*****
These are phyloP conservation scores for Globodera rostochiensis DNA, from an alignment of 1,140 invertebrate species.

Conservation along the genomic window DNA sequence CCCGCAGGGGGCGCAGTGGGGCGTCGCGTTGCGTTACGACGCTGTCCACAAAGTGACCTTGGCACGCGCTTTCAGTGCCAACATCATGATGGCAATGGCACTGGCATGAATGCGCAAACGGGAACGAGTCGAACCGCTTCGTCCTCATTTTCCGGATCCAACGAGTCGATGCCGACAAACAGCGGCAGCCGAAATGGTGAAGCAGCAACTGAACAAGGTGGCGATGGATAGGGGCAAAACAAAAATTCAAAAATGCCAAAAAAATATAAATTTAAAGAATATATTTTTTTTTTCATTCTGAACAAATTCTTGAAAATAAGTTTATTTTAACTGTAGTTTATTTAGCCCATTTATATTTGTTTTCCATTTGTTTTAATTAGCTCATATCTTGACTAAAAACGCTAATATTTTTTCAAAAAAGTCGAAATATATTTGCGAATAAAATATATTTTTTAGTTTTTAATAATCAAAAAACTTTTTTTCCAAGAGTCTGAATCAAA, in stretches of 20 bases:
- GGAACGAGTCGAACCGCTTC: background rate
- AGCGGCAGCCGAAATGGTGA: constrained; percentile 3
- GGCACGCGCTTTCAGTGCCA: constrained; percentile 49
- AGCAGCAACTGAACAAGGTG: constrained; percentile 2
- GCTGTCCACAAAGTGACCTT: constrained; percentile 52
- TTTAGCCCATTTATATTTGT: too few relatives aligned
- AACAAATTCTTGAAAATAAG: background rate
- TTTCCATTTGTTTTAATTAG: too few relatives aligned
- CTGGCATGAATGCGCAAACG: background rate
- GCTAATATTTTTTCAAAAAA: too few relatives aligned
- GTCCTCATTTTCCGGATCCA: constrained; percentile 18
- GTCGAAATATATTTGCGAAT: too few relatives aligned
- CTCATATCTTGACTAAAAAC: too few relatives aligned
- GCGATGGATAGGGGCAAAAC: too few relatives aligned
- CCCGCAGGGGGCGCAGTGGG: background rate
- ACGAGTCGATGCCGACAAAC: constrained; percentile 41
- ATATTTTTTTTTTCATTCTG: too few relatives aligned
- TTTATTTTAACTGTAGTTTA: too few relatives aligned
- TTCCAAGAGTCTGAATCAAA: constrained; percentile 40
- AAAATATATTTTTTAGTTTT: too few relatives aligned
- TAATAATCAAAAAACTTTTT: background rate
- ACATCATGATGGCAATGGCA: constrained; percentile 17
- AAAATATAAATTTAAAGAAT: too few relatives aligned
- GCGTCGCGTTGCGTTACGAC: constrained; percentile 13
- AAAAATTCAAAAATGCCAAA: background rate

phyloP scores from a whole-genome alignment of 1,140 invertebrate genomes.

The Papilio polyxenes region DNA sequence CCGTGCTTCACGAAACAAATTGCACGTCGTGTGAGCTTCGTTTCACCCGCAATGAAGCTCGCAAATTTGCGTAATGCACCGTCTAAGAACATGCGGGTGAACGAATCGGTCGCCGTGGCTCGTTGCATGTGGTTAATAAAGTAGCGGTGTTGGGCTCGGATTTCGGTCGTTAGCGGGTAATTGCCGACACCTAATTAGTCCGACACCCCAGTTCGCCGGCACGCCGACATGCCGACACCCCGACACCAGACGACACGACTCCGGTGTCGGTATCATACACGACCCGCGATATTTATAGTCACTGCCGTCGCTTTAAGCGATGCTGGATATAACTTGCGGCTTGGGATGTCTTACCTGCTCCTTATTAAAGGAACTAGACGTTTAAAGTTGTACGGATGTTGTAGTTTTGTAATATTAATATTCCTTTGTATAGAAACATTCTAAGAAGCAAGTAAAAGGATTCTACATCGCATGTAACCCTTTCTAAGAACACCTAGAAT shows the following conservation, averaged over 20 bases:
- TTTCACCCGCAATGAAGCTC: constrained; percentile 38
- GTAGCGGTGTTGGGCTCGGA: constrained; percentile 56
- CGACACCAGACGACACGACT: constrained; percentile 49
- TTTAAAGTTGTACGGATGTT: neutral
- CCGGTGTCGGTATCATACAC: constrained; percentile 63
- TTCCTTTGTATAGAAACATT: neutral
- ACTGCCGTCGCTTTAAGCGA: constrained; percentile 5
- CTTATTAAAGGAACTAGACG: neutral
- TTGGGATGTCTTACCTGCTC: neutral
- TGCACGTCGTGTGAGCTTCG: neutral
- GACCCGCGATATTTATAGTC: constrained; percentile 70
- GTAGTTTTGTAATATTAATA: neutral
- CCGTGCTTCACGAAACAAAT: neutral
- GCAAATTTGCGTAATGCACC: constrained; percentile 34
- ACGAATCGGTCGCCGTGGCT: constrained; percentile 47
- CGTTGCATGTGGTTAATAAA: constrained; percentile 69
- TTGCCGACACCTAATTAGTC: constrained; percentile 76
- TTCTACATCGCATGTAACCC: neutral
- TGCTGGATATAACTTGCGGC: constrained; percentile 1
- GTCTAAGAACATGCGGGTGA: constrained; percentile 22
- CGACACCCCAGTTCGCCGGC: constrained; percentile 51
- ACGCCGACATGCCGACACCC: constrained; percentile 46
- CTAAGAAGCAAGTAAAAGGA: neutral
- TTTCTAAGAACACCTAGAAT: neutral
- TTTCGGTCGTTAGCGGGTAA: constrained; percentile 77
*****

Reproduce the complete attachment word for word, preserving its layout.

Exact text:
These are phyloP conservation scores for Globodera rostochiensis DNA, from an alignment of 1,140 invertebrate species.

Conservation along the genomic window DNA sequence CCCGCAGGGGGCGCAGTGGGGCGTCGCGTTGCGTTACGACGCTGTCCACAAAGTGACCTTGGCACGCGCTTTCAGTGCCAACATCATGATGGCAATGGCACTGGCATGAATGCGCAAACGGGAACGAGTCGAACCGCTTCGTCCTCATTTTCCGGATCCAACGAGTCGATGCCGACAAACAGCGGCAGCCGAAATGGTGAAGCAGCAACTGAACAAGGTGGCGATGGATAGGGGCAAAACAAAAATTCAAAAATGCCAAAAAAATATAAATTTAAAGAATATATTTTTTTTTTCATTCTGAACAAATTCTTGAAAATAAGTTTATTTTAACTGTAGTTTATTTAGCCCATTTATATTTGTTTTCCATTTGTTTTAATTAGCTCATATCTTGACTAAAAACGCTAATATTTTTTCAAAAAAGTCGAAATATATTTGCGAATAAAATATATTTTTTAGTTTTTAATAATCAAAAAACTTTTTTTCCAAGAGTCTGAATCAAA, in stretches of 20 bases:
- GGAACGAGTCGAACCGCTTC: background rate
- AGCGGCAGCCGAAATGGTGA: constrained; percentile 3
- GGCACGCGCTTTCAGTGCCA: constrained; percentile 49
- AGCAGCAACTGAACAAGGTG: constrained; percentile 2
- GCTGTCCACAAAGTGACCTT: constrained; percentile 52
- TTTAGCCCATTTATATTTGT: too few relatives aligned
- AACAAATTCTTGAAAATAAG: background rate
- TTTCCATTTGTTTTAATTAG: too few relatives aligned
- CTGGCATGAATGCGCAAACG: background rate
- GCTAATATTTTTTCAAAAAA: too few relatives aligned
- GTCCTCATTTTCCGGATCCA: constrained; percentile 18
- GTCGAAATATATTTGCGAAT: too few relatives aligned
- CTCATATCTTGACTAAAAAC: too few relatives aligned
- GCGATGGATAGGGGCAAAAC: too few relatives aligned
- CCCGCAGGGGGCGCAGTGGG: background rate
- ACGAGTCGATGCCGACAAAC: constrained; percentile 41
- ATATTTTTTTTTTCATTCTG: too few relatives aligned
- TTTATTTTAACTGTAGTTTA: too few relatives aligned
- TTCCAAGAGTCTGAATCAAA: constrained; percentile 40
- AAAATATATTTTTTAGTTTT: too few relatives aligned
- TAATAATCAAAAAACTTTTT: background rate
- ACATCATGATGGCAATGGCA: constrained; percentile 17
- AAAATATAAATTTAAAGAAT: too few relatives aligned
- GCGTCGCGTTGCGTTACGAC: constrained; percentile 13
- AAAAATTCAAAAATGCCAAA: background rate

phyloP scores from a whole-genome alignment of 1,140 invertebrate genomes.

The Papilio polyxenes region DNA sequence CCGTGCTTCACGAAACAAATTGCACGTCGTGTGAGCTTCGTTTCACCCGCAATGAAGCTCGCAAATTTGCGTAATGCACCGTCTAAGAACATGCGGGTGAACGAATCGGTCGCCGTGGCTCGTTGCATGTGGTTAATAAAGTAGCGGTGTTGGGCTCGGATTTCGGTCGTTAGCGGGTAATTGCCGACACCTAATTAGTCCGACACCCCAGTTCGCCGGCACGCCGACATGCCGACACCCCGACACCAGACGACACGACTCCGGTGTCGGTATCATACACGACCCGCGATATTTATAGTCACTGCCGTCGCTTTAAGCGATGCTGGATATAACTTGCGGCTTGGGATGTCTTACCTGCTCCTTATTAAAGGAACTAGACGTTTAAAGTTGTACGGATGTTGTAGTTTTGTAATATTAATATTCCTTTGTATAGAAACATTCTAAGAAGCAAGTAAAAGGATTCTACATCGCATGTAACCCTTTCTAAGAACACCTAGAAT shows the following conservation, averaged over 20 bases:
- TTTCACCCGCAATGAAGCTC: constrained; percentile 38
- GTAGCGGTGTTGGGCTCGGA: constrained; percentile 56
- CGACACCAGACGACACGACT: constrained; percentile 49
- TTTAAAGTTGTACGGATGTT: neutral
- CCGGTGTCGGTATCATACAC: constrained; percentile 63
- TTCCTTTGTATAGAAACATT: neutral
- ACTGCCGTCGCTTTAAGCGA: constrained; percentile 5
- CTTATTAAAGGAACTAGACG: neutral
- TTGGGATGTCTTACCTGCTC: neutral
- TGCACGTCGTGTGAGCTTCG: neutral
- GACCCGCGATATTTATAGTC: constrained; percentile 70
- GTAGTTTTGTAATATTAATA: neutral
- CCGTGCTTCACGAAACAAAT: neutral
- GCAAATTTGCGTAATGCACC: constrained; percentile 34
- ACGAATCGGTCGCCGTGGCT: constrained; percentile 47
- CGTTGCATGTGGTTAATAAA: constrained; percentile 69
- TTGCCGACACCTAATTAGTC: constrained; percentile 76
- TTCTACATCGCATGTAACCC: neutral
- TGCTGGATATAACTTGCGGC: constrained; percentile 1
- GTCTAAGAACATGCGGGTGA: constrained; percentile 22
- CGACACCCCAGTTCGCCGGC: constrained; percentile 51
- ACGCCGACATGCCGACACCC: constrained; percentile 46
- CTAAGAAGCAAGTAAAAGGA: neutral
- TTTCTAAGAACACCTAGAAT: neutral
- TTTCGGTCGTTAGCGGGTAA: constrained; percentile 77